But let’s say that we’re engaging in a conversation about the nature of existence , you may say 'Well if God exists, (which I have never considered) how could he be a moral God? Have you seen the state of the world?' But I don’t know if you have heard the rebuttal argument that you contribute to the state of the world, When did you last give food to a homeless person? When did you last donate to a good cause? When did you help a struggling person in need? When last did you try to improve the world, see how you could solve that problem rather than blaming…..God for the state of the world. But its fine, this is not the first time arguments like these have been made, from antiquity.

Augustine of Hippo wrote The CIty of God after the Romans blamed their transition to serving the  Christian God for the sack of Rome  by the Visigoths in 410 leaving the romans in a deep state of shock. In hindsight we know more. The Bible actually paints an ideal city with more than 600 laws to preserve it in perfection. It wasn’t long before that fell apart and they were sacrificing children in fires referred to in the bible in ezekiel 23.

But you see I am not blaming anyone for the state of the world. We cannot understand it. no one really understands how they shape the space around them, and we cannot quantify how our action or inaction shapes the world.*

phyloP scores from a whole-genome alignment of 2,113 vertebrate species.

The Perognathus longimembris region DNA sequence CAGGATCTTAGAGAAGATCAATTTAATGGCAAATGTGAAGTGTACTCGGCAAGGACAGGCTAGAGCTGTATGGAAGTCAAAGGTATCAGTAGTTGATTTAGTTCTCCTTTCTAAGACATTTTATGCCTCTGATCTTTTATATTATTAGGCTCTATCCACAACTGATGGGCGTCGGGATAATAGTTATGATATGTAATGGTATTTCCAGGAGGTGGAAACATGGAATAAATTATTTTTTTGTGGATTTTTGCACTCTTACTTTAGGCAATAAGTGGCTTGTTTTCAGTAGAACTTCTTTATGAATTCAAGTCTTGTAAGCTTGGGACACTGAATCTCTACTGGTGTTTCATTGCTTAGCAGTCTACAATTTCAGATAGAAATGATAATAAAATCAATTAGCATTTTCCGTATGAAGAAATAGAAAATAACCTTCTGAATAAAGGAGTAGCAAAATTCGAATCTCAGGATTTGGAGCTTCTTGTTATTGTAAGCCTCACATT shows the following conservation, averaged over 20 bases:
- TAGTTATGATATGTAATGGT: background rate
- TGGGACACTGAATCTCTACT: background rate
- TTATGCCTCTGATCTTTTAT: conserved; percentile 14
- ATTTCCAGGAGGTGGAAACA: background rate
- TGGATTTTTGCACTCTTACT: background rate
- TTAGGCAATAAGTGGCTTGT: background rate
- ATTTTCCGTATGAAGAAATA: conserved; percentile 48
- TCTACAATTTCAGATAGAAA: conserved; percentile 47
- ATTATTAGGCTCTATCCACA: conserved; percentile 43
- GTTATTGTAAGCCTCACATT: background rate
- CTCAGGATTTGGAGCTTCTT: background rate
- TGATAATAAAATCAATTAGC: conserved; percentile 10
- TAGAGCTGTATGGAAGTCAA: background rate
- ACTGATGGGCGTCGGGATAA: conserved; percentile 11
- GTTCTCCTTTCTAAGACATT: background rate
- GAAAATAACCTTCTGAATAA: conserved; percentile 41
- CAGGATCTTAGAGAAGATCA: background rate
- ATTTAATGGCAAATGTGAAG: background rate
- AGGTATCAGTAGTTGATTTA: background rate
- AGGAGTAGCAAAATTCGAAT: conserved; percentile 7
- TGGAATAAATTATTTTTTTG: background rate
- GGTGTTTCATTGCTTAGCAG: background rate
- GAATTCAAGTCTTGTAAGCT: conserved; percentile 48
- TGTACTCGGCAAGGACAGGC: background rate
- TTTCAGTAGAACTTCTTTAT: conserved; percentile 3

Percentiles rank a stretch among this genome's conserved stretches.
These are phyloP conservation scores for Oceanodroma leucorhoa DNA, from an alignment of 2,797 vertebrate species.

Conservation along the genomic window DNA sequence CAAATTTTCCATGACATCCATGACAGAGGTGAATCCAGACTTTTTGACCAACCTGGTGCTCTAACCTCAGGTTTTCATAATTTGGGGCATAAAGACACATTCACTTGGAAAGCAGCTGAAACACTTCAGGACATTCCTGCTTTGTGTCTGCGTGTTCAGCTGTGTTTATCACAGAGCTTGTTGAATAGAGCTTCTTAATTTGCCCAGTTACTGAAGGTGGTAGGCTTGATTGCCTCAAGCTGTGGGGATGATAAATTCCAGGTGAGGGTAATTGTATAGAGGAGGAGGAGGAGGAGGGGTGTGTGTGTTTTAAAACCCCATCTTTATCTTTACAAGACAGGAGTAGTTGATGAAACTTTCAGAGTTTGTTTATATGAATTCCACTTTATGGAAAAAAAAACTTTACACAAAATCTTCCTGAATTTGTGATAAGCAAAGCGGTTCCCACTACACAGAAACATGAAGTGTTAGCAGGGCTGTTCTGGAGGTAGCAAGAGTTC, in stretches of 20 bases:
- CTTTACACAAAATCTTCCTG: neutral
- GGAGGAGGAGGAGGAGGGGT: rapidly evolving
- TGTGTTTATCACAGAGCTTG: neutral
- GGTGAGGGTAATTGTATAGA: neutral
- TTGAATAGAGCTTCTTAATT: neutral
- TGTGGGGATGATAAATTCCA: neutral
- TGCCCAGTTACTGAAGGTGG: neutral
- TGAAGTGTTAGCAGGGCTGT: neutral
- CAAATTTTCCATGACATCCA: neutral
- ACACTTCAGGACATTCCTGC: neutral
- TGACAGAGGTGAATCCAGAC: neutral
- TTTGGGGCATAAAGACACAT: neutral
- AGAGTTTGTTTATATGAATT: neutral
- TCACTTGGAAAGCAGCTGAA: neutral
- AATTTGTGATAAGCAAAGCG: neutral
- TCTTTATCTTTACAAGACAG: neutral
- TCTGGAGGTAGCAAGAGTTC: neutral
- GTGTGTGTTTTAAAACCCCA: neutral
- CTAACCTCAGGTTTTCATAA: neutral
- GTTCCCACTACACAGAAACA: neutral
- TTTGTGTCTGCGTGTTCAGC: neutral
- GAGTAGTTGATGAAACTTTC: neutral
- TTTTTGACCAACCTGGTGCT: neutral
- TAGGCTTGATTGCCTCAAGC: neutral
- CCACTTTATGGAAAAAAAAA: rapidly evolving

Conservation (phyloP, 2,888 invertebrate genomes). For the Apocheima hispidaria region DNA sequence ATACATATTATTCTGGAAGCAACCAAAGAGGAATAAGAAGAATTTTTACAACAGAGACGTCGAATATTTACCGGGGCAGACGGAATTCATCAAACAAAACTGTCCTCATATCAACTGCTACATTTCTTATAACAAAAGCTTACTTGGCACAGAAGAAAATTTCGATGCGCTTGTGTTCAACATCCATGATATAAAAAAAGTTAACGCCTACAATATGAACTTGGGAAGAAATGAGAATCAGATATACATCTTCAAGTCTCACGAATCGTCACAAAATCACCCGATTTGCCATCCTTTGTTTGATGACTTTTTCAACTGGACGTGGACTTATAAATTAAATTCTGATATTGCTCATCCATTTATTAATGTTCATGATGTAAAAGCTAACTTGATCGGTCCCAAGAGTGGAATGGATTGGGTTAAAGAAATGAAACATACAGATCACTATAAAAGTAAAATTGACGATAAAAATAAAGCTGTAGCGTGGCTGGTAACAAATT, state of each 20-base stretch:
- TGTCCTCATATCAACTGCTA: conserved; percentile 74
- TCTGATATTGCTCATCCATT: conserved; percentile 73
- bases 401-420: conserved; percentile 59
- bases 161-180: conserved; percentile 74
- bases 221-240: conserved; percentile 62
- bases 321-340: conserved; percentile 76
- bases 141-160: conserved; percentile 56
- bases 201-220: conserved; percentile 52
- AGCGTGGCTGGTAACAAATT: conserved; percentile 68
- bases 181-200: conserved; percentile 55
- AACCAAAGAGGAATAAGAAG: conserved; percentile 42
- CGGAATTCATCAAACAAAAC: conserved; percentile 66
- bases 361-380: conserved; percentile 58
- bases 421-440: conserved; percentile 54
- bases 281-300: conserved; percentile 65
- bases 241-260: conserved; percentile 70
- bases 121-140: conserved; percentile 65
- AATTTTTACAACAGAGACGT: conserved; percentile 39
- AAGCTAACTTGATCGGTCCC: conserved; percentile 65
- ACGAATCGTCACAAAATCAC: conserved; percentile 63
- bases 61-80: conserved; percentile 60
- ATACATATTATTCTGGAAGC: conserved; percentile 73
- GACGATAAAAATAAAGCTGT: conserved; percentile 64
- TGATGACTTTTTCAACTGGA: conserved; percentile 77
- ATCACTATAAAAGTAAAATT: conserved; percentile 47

So, to explain the title, “Why do I believe?” Because of the love. While you see just a portion of the story, (your life experience), there is a bigger  story that I bear witness to. That I sinned, that I do not act in the best interests of other people., I do not always choose wisely and can inadvertently impact my environment, my friends, and my world through these decisions. , I read a book called the Bible and it had all these lofty ideals that rang true for me, and made my heart lurch.they made me want to follow this man who made promises a better life, that  pointed in  the direction of perfection.

There comes  a part in the story where Jesus  dies, and the story says he died for me, and for some reason I believe it. But the story did not end there, the Son of Man raised himself up, an action no other being on Earth could even begin to fathom: triumph over death, power of their life-reality, and  he said if I believed I could be raised from the dead, could be born again.

Why do I believe this story? It’s a rescue mission  in action, I believe because I was  honest with myself and realized I NEED saving. I recognize the hand of love grabbing me out of a world doomed to destruction.

Why doesn’t God snap the world into perfection? I would love to say I have thought long and hard about this, but I have not. God just  refuses to snap us into perfection. the Bible promises a new earth, which means that God put us here, and made the Earth this way, for a reason. . God must want to work with humans. I believe in God and apparently God believes in me too.


*As I edited that paragraph, I realized that I had been ignoring the impact-a-thon flier with the promise of nothing but a free lunch in front of me at the student center. Feeling called out, I applied to avoid the possible ripple effect of my inaction.